In his article “The Tragedy of the Commons”, ecologist Garrett Hardin argues that a jointly-held resource is destined to be over-exploited rather than preserved in order to serve the self-interest of individuals. Beyond State controlled territorial bounds of sea beds where no nation holds exclusive ownership, the high seas cover almost 50% of the earth’s surface and provide a cornerstone for our planet which is vital to all lifecycles. Furthermore, 3 billion people rely on marine and costal biodiversity for their livelihoods and the ocean supports an industry worth $3 trillion per year. However, the 21st century faces a serious man-made threat to the decline of ocean conditions, with resources from the high seas being pushed to their limits. Fish stocks are being overexploited, and illegal, unreported and unregulated (IUU) fishing is occurring on a huge scale. As a result, there are calls that a set of global rules and regulations for areas beyond national jurisdiction to help protect biodiversity are needed, as current regulations are clearly insufficient for appropriately preserving the high seas. A recent report published by the Global Ocean Commission outlines plans for international reforms to step up the fight against IUU fishing as part of a five year plan to help rescue the ocean.
Why is IUU so harmful?
While the problem of over-fishing is not solely caused by IUU activity, and is also the result of many factors such as poor management being made by fisheries at national levels, IUU widely undermines efforts taken to conserve fishing stocks. With an estimated 11-26 million tonnes of catch and activity worth up to $23.5bn every year (EJF), this global fishing piracy makes up almost 20% of the total global catch per annum. For some of the poorest countries in the world who highly depend on local fisheries for revenues, livelihoods and food, IUU fishing is imposing significant economic costs to their industries. One of the most common practices undertaken is bottom trawling, where heavy nets are dumped onto the sea bed, dragged along and then scoops up all marine life while destroying the sea-bed habitat. After this, only around 25% of commercially valuable catch will be kept, with the remaining by-catch being dumped back into the ocean having already died. Despite these issues, IUU has been proven to resist any major attempts in being controlled by international regulations as a lack of political resolve for its root causes isn’t being tackled on a global level and it thrives on weak governance. Furthermore, the large financial incentives of IUU fishing have led to a persistent industry where a never ending demand for its “products” exists.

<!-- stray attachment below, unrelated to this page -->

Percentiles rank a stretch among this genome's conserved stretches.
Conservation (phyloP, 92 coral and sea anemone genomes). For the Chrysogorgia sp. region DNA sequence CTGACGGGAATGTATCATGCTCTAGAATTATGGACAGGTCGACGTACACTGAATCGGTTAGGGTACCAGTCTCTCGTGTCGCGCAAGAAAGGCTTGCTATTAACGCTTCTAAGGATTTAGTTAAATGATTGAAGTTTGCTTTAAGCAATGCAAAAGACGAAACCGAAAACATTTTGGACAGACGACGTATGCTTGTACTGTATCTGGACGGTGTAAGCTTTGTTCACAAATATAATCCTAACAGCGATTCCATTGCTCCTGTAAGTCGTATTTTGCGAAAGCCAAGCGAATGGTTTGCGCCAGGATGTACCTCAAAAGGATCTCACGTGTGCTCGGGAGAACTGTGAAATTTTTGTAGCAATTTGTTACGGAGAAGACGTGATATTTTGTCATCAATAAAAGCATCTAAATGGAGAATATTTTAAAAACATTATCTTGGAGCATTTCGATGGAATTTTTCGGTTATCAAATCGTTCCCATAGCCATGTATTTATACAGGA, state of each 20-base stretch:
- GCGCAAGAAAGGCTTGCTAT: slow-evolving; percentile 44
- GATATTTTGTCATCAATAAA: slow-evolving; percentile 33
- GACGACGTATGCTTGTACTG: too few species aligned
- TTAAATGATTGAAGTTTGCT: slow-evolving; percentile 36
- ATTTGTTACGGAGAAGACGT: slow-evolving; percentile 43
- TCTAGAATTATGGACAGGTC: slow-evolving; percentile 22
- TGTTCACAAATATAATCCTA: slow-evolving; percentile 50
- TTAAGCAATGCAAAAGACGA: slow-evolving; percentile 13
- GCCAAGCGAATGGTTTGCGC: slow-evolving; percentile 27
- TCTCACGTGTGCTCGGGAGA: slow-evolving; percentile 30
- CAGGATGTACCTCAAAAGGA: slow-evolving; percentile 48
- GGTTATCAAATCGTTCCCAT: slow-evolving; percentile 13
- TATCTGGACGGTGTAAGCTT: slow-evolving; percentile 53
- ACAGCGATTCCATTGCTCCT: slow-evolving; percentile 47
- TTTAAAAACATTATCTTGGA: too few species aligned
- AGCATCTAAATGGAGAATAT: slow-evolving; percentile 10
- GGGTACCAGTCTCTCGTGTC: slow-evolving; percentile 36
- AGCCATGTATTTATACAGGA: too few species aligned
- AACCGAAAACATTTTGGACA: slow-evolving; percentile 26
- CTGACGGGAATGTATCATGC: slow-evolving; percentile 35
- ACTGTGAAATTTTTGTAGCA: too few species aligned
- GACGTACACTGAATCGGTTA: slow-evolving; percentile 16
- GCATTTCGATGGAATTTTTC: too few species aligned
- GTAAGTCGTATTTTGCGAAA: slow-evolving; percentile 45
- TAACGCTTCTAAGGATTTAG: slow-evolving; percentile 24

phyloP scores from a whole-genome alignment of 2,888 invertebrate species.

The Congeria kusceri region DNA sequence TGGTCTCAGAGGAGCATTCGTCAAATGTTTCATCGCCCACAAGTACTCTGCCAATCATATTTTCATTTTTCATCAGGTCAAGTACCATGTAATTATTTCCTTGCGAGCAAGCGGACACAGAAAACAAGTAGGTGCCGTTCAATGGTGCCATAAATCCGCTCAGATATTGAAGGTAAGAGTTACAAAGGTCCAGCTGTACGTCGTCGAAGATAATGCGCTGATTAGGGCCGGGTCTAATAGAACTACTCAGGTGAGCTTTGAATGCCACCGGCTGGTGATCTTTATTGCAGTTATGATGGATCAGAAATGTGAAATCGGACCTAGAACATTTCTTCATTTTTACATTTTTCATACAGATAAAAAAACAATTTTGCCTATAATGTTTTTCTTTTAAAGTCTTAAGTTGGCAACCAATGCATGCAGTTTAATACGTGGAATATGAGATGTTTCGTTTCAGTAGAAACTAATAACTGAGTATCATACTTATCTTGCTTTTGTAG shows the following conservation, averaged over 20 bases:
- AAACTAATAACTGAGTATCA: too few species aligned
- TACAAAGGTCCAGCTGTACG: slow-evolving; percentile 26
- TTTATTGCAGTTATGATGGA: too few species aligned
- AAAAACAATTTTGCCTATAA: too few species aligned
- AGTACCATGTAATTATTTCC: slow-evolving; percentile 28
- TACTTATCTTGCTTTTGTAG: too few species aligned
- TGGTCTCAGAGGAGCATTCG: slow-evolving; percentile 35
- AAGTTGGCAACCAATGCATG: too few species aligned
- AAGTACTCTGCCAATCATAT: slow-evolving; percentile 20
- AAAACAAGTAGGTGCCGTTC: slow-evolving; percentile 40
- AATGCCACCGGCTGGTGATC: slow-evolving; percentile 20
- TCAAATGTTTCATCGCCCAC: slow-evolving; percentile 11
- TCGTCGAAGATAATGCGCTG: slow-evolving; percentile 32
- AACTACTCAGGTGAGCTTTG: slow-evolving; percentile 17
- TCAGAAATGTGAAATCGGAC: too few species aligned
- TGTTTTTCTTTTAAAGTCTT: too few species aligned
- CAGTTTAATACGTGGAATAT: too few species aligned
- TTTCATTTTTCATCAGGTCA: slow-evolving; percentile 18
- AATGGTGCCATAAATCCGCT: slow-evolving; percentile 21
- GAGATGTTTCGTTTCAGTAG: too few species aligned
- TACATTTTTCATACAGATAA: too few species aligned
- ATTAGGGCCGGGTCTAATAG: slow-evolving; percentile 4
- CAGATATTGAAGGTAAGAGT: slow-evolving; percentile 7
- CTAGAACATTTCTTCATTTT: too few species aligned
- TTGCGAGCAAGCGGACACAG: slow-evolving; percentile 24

Flags of Convenience
The process of IUU is made possible through ship-owners associating a Flags of Convenience (FOC) with their vessels, where ships register with and fly the flag of a country other than the owner’s home country. This allows FOC ships to have no real nationality and a freedom to employ cheap labour, resulting in workers being unprotected by a single trade union and being victims of low wages, forced into working long hours and operating in unsafe working conditions. FOC provide a cover that allows vessels to engage in IUU activities and evade management and conservation regulations for high seas fisheries. While the country registered to the FOC vessel is ultimately responsible for its activities, they will often impose little or no control over the vessel.